10. A method according to claim 9 for use in a matrix printing device comprising output latches and tri-lock latches, characterized in that (j) individually reads each of the columns of control signals from the memory into the output latches and (k) the columns of control signals from the output latches 30 to the three-state latches are transferred to allow the matrix printer to continue recording vertical column registration in memory simultaneously with completing the last initiated printing cycle controlled by the last generated control signals, and feeding the fully tilted vertical column information bits again to the output latches 35 to provide the following required set of control signals for the next printing cycle.
Method according to claim 10 for use with a matrix printing device provided with a number of L input latches, characterized in that for step (e) 5 (1) on each of the L input latches a 7-part of the respective vertical image information bits and (m) the vertical column image information bits from the plurality of L input latches to a corresponding row of the L memory row are transferred in the manner indicated in step (e).
Method according to claim 11, characterized in that for printing, in which the print head moves in opposite direction, the vertical column of information bits is received in reverse order to printing a line by moving the print head in the first-mentioned direction , the initial memory address for each new column of vertical image input information bits 1 is decremented (instead of incremented) at steps (e) to (g), outputting information at step (h) from the memory initial memory address of [P + I (JI)] is initiated and a decrementation of 1 (instead of an incrementation) takes place for each new read operation according to step (i). 84 0 δ c 1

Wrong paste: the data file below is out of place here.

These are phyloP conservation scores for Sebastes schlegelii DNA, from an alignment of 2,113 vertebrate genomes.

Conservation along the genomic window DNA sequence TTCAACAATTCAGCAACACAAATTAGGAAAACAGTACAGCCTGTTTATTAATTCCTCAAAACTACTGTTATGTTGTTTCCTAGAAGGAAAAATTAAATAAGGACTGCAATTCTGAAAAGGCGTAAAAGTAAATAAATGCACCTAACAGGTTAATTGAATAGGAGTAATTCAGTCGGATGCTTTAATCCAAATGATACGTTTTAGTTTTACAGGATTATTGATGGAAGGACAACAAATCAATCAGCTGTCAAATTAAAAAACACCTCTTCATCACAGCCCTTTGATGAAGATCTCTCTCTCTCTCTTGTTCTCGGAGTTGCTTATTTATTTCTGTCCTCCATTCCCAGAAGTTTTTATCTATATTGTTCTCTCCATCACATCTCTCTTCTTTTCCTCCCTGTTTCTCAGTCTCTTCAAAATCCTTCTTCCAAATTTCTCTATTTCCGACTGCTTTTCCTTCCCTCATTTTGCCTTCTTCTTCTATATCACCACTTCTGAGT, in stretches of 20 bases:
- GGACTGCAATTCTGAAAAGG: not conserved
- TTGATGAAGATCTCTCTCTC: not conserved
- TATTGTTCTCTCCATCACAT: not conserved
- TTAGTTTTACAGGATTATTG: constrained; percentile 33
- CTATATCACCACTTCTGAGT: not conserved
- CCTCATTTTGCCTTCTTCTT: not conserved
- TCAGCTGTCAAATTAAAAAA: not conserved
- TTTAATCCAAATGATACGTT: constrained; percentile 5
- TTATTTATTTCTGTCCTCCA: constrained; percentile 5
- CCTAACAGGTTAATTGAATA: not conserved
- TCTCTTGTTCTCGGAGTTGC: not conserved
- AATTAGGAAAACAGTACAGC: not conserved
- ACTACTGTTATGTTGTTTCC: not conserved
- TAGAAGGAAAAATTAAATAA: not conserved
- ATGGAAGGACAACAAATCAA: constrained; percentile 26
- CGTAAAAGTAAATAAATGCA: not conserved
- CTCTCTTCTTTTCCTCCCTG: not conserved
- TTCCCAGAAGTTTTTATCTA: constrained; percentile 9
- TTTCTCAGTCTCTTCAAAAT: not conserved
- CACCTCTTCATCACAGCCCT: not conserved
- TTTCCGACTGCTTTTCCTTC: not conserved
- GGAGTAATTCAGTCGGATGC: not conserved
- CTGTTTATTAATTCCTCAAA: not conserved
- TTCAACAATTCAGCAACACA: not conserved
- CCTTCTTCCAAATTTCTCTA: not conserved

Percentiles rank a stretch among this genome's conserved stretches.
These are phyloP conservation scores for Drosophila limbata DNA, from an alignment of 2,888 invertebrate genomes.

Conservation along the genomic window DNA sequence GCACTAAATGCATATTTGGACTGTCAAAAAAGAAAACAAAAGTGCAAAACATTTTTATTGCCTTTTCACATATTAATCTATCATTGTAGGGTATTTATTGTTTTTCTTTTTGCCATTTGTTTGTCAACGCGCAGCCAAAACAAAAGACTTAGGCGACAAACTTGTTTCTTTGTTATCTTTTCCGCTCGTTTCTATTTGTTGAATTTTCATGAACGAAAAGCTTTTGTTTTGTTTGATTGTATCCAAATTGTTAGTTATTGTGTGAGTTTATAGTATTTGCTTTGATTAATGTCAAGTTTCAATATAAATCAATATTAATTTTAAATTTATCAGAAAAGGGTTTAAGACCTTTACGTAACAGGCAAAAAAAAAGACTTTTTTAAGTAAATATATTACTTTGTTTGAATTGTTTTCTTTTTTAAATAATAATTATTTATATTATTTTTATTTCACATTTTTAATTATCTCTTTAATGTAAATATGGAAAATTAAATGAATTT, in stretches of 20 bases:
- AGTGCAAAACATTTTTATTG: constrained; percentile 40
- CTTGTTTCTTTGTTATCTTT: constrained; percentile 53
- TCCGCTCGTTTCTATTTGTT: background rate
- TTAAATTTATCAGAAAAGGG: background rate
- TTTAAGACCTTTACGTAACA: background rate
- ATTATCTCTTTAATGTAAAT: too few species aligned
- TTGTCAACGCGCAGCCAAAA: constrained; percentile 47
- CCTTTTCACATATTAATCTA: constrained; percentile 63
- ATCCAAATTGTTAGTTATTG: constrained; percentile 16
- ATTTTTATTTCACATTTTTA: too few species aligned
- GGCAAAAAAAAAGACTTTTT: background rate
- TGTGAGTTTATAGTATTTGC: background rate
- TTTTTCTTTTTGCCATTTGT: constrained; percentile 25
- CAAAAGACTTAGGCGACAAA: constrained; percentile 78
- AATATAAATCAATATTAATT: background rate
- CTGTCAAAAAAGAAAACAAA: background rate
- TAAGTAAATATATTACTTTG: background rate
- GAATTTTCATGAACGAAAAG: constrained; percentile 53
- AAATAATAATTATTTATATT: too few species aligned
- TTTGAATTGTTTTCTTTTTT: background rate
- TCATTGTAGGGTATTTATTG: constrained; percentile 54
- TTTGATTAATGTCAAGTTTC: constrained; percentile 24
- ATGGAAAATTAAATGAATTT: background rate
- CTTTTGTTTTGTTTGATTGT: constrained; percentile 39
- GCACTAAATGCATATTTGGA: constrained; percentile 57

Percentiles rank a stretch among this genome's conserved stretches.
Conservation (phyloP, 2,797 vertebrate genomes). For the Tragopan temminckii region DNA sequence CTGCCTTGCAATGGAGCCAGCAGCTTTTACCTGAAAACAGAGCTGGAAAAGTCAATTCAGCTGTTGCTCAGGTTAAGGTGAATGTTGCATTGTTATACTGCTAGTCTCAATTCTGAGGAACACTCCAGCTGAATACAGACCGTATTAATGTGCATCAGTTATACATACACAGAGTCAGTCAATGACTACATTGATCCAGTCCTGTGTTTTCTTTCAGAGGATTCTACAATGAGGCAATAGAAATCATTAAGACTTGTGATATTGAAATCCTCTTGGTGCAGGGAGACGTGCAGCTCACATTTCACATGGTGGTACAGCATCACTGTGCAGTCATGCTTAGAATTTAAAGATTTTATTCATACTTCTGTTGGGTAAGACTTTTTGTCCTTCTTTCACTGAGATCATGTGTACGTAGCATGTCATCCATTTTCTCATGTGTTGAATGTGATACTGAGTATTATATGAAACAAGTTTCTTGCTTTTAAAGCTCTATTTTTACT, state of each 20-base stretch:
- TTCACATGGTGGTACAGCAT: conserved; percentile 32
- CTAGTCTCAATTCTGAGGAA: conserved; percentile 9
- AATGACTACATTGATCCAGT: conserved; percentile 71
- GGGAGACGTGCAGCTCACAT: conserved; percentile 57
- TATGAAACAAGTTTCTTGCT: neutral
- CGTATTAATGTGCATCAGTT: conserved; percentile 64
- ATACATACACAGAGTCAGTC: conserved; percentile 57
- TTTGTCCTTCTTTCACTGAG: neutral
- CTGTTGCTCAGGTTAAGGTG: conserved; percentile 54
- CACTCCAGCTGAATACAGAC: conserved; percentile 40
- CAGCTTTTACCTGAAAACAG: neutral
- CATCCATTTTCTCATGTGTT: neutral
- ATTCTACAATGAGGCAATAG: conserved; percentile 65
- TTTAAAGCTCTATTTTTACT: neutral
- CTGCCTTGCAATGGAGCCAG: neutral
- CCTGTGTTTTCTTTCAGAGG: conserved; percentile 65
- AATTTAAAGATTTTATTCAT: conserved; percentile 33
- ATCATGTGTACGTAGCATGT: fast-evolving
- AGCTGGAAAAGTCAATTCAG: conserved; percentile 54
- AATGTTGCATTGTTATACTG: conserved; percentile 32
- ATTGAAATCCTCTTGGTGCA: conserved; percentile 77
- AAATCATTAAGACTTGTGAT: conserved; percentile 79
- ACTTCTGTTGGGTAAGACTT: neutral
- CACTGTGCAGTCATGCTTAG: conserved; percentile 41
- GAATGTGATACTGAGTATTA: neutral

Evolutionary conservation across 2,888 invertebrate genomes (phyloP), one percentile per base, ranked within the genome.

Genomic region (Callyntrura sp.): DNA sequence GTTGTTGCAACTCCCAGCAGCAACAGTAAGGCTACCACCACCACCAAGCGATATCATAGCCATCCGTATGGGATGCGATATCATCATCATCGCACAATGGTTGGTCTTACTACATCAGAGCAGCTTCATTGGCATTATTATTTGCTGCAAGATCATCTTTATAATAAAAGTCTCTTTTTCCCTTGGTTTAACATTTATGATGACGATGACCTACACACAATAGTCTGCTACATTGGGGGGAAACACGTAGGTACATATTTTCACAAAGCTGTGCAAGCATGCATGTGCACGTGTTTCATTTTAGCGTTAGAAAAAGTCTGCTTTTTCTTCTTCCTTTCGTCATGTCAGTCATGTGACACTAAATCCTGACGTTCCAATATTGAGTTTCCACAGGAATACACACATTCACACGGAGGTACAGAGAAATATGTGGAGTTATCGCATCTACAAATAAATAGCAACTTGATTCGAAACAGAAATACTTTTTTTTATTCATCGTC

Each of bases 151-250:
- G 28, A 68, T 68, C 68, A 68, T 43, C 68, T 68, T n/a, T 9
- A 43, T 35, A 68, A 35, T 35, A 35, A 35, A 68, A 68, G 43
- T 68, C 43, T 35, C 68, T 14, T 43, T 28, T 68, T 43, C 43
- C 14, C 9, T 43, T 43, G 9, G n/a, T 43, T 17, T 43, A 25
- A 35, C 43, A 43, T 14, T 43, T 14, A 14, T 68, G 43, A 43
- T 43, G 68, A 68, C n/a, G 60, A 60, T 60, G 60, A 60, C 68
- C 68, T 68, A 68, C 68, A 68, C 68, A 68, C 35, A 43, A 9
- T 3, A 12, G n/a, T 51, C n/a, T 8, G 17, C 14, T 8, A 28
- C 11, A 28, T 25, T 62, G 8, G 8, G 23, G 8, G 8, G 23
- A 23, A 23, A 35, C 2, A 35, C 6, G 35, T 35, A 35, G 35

NL8400503A 1983-02-16 1984-02-16 Matrix printing device. NL8400503A (en)

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US46704083 1983-02-16
US06/467,040 US4567570A (en) 1983-02-16 1983-02-16 Electronic control system for a linearly slanted print head

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CA (1) CA1205921A (en)
DE (1) DE3403190A1 (en)
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GB (1) GB2135800B (en)
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GB2135800A (en) 1984-09-05
CA1205921A1 (en)
US4567570A (en) 1986-01-28
GB8404080D0 (en) 1984-03-21
IT1174490B (en) 1987-07-01
GB2135800B (en) 1986-02-26
CA1205921A (en) 1986-06-10
IT8419626D0 (en) 1984-02-15
FR2541480A1 (en) 1984-08-24
DE3403190A1 (en) 1984-08-16
FR2541480B1 (en) 1987-10-23